Host a Healthy Holiday Open House

The holiday season has become so hectic and overscheduled that finding a night to throw a dinner party or cocktail soiree has become nearly impossible. One solution is hosting a laid-back holiday open house, which allows guests to come and go as they please after crossing some holiday shopping off their lists. These shindigs run for about four hours during a weekend afternoon, and the flexibility can help minimize holiday stress for the host and guests alike. Plus, typical open-house fare is cocktails and light bites, which means you won’t bust a pant button on your way out. Use these tips and recipes to help you host a tasty and healthy open house this holiday season. Cheers!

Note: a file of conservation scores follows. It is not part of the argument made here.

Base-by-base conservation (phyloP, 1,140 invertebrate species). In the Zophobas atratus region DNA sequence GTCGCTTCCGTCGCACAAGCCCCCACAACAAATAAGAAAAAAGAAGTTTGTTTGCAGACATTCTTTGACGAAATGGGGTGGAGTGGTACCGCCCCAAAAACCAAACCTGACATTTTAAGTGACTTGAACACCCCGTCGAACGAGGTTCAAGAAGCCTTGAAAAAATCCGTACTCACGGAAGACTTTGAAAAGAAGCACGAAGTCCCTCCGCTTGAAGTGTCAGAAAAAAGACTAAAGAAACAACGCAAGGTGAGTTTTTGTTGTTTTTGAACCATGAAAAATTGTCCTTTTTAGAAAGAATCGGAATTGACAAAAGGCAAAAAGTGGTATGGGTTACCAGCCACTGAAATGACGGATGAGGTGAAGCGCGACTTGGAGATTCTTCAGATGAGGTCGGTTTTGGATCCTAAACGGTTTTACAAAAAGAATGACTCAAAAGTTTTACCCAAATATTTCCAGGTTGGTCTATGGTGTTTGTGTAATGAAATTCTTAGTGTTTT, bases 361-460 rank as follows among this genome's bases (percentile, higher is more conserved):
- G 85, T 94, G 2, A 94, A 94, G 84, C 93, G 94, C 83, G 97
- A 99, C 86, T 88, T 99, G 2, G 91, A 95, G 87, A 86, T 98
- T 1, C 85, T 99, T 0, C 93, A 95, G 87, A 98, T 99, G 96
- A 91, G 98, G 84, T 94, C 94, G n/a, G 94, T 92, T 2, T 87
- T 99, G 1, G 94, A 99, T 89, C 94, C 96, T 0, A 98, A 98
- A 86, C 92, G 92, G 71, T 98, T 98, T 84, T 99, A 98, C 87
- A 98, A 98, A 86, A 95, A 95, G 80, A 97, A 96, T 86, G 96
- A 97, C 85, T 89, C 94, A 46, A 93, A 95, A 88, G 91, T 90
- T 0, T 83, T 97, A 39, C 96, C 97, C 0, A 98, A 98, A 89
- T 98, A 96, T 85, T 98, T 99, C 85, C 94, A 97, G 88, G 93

Keeping Things Light

Delicious and healthy can go hand in hand if you follow these tips.

Minimize fried goodies: There are many finger foods and apps to choose that don’t need to be fried.

Add color: Select recipes with seasonal fruits and veggies for gorgeous eye appeal. Fruits and veggies also tend to be light in calories.

Go for lean protein: Choose lean cuts of beef, pork, chicken, and turkey to help keep foods healthier, or opt for fish like salmon or tuna (to boost Omega-3s) and shellfish like shrimp and crab.

Offer small plates: Eating off smaller-sized plates means less food (or at least more trips to the buffet table to get the same amount of food). Instead of 9-inch dinner plates, offer smaller sized dishes.

Use a jigger: To keep calories from alcohol under control and prevent guests from getting overserved, use a jigger to measure alcohol instead of “eyeballing it” when making cocktails.

Offer low- and no-calorie beverages: Serve unsweetened iced tea, hot tea and coffee, and sparkling water with a twist of fruit as low-cal options.

 

Cocktails

Cucumber Cocktail

White Sangria